A mobile phone is a wireless telecommunication device. Basically, radio frequencies are responsible for connecting mobile radio transmitters (or simply transmitters) to transmission and destination base stations. Receiving stations connect standard telephone networks to users. The geographical region offered by a cellular system is divided into areas called cells. Each cell has a central base station and two sets of designated transmission frequencies. One set is used by the base station and the other by mobile phones.
To avoid radio interference, each cell uses different frequencies than the surrounding cells. However, cells far enough apart can use the same frequencies. When one mobile phone leaves one cell and enters another, the telephone call is transferred from one base station to another, and sets transmission frequencies to the next by means of a computer switching system.
The process of transmitting radio frequencies from one mobile phone to another can be made possible through the different parts and functions of the mobile phone.
These are the most important parts of a cell phone:
o LCD screen – or liquid crystal screen is the front screen with little power. It is generally slim, so it fits well with battery-powered mobile phones get mobile parts from Maya Cellular Parts.
o Menu button: this is the control key that activates the menu. The menu page has access to various phone features, such as settings, reminders, games, notifications, and media player.
o Keyboard: is a group of alphanumeric keys on a keyboard. The keys are pressed to enter data, e.g. When writing a message or entering the number to call.
o Antenna: transmits and picks up radio signals. Some previous variants of mobile phones have antennas connected outside the handset. The antennas on later models are built internally.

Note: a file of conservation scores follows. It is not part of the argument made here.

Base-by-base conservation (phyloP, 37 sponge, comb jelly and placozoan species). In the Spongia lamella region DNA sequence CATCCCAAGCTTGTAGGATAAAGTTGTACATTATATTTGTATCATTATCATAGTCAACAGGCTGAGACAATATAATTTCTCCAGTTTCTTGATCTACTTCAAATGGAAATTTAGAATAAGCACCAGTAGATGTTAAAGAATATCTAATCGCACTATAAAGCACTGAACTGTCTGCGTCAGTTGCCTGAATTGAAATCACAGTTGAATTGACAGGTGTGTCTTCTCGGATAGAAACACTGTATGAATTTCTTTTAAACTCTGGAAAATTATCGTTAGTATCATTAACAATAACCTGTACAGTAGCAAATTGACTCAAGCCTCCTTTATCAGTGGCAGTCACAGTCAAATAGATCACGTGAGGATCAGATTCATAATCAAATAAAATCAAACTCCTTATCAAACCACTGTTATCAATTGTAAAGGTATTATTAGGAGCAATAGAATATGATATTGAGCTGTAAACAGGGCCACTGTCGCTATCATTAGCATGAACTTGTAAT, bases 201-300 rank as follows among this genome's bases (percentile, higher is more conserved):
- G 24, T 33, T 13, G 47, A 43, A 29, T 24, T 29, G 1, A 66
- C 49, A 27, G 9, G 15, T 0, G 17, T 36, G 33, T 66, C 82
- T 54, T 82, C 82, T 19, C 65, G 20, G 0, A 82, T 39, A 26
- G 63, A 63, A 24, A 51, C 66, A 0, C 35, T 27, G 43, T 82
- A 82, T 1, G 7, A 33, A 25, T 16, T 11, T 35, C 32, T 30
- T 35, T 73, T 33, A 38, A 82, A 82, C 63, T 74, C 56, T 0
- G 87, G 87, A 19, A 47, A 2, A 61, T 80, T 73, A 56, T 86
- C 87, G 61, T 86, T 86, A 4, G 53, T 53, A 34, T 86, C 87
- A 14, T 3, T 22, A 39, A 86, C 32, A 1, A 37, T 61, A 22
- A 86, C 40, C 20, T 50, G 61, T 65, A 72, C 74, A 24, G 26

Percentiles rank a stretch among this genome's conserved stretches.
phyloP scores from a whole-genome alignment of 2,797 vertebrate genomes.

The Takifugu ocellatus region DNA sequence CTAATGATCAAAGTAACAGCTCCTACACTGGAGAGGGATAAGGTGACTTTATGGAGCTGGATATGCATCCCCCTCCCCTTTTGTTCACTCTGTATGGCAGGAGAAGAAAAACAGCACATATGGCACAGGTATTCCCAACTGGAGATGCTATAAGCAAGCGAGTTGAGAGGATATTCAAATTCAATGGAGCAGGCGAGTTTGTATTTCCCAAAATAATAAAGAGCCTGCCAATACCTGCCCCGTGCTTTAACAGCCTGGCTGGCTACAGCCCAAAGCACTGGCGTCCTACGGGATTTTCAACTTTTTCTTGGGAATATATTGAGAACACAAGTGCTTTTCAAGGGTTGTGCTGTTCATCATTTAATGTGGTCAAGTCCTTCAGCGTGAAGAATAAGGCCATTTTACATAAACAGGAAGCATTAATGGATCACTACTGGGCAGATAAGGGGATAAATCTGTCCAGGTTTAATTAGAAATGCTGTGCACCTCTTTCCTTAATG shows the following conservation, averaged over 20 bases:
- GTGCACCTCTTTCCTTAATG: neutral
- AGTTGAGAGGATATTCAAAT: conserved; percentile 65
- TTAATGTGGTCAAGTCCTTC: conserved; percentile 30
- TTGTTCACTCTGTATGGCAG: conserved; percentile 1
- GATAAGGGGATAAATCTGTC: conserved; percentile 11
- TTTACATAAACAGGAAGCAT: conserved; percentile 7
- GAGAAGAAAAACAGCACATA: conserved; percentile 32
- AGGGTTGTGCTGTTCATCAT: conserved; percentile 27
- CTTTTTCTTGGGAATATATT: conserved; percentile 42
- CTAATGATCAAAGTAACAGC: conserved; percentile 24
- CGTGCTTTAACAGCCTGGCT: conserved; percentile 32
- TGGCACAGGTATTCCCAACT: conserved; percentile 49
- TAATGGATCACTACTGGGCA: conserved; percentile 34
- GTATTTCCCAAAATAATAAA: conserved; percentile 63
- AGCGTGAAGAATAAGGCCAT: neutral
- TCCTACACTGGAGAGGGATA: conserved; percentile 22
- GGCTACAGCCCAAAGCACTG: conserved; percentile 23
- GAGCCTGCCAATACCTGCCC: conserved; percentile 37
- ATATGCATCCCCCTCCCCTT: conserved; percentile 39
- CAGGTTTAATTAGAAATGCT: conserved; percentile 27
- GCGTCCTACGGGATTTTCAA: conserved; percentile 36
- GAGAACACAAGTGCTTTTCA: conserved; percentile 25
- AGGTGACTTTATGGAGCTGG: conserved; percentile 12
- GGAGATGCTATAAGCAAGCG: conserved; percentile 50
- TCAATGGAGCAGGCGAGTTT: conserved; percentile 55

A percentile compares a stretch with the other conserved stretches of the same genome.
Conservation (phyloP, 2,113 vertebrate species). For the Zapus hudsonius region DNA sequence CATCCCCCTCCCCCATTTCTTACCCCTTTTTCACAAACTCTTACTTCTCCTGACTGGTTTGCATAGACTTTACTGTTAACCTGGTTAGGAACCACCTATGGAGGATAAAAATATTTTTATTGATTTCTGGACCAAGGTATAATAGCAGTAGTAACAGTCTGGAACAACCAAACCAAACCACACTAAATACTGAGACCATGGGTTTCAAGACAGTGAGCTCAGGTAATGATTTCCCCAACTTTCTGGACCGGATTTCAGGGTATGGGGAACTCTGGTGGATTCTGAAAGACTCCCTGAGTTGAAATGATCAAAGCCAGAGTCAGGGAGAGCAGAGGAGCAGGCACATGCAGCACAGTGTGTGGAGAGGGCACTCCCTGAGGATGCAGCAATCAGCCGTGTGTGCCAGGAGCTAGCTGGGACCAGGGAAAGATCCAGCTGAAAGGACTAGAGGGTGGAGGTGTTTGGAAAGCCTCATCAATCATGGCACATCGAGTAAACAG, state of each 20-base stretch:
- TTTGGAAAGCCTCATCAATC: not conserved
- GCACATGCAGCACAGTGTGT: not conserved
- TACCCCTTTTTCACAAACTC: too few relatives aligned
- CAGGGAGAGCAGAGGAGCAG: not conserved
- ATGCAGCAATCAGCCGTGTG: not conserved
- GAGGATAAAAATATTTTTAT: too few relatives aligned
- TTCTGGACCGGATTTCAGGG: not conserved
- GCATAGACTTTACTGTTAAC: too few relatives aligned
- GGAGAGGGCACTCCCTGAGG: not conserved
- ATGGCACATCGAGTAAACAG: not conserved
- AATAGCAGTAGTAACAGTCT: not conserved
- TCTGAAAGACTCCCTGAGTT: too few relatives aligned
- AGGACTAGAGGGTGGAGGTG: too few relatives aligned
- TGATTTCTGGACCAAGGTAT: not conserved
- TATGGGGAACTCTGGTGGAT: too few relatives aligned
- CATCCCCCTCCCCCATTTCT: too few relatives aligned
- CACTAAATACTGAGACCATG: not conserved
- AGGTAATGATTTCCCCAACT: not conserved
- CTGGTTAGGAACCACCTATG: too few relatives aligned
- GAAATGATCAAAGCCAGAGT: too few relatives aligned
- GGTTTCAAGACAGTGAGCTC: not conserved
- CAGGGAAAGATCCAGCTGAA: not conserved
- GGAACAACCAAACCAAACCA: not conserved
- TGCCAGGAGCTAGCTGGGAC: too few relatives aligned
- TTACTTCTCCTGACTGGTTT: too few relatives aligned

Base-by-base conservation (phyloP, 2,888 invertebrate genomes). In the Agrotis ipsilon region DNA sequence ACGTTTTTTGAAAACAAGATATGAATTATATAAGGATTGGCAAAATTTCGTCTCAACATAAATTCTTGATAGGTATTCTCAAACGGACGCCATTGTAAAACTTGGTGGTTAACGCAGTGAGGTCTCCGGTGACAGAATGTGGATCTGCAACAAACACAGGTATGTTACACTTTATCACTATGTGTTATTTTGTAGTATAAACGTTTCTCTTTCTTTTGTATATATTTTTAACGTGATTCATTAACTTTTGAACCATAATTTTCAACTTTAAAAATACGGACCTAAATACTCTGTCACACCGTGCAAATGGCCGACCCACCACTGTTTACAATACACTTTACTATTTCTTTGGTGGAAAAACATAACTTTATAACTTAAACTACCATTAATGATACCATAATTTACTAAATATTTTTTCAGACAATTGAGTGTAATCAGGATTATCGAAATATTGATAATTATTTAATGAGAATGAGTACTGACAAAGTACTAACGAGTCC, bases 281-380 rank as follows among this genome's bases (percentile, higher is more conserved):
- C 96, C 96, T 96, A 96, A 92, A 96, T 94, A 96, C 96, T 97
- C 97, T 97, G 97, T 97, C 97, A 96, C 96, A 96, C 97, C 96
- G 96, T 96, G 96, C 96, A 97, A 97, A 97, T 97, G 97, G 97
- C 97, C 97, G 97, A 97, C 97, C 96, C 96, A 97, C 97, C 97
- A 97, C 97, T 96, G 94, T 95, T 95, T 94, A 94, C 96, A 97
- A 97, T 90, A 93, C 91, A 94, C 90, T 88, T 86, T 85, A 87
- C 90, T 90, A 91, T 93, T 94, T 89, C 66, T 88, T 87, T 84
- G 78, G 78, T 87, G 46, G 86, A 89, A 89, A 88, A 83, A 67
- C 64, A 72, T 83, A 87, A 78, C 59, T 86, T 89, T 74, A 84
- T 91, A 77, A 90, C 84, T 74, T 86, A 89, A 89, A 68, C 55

o Battery: a device that stores energy and is practical in electrical form. The earliest cell phone batteries were made of nickel cadmium (NiCad). This element is thought to be harmful to the environment and should be disposed of as toxic waste. It also causes interruptions in the sending of information when the battery is not charged properly. It tends to lose its power quickly if not used properly and regularly. Nickel cadmium tends to break down when overcharged.
Nickel metal hydride (NiMH) was used in subsequent battery productions to solve NiCad’s problems. They do not contain toxins and are relatively safe for the environment. They do not need to be drained completely before recharging. However, overcharging can also affect battery life.
Today, most rechargeable batteries are made of lithium-ion. They last longer than NiMH and can be overcharged without damaging the phone.
o Microphone: device that captures and receives sound energy. It can amplify sounds.
o Headset – Also known as headset, car kit or handsfree. A headset allows users to talk to anyone without having to hold the device in their ears. This is very convenient for people who drive.
on / off button: this is the button to turn the mobile phone on and off. A faulty circuit breaker cannot turn on a device. Always check your cable terminal if it is connected to a power IC.
o Battery pole – Connects the battery to the mobile phone. These are usually the small shiny gold metals that we see before putting the batteries in.
o Power IC: acts as a voltage regulator and turns on. The whole unit will not work if it is defective.
o Oscillator – also called clock frequency. It creates low frequencies, is used to run digital components and helps delay power in the event of a fault.
o Frequency dividers: used in mobile phones to divide the clock frequency and obtain a precise frequency for running digital components. This part is integrated radio ICs, similar to Hagar IC or Mojoelner in Nokia mobile phones.
o CPU: the central processing unit is the brain of the mobile phone and controls the main parts of the unit. This is important in the startup test process. The CPU is primarily connected to memory chips and flash chips.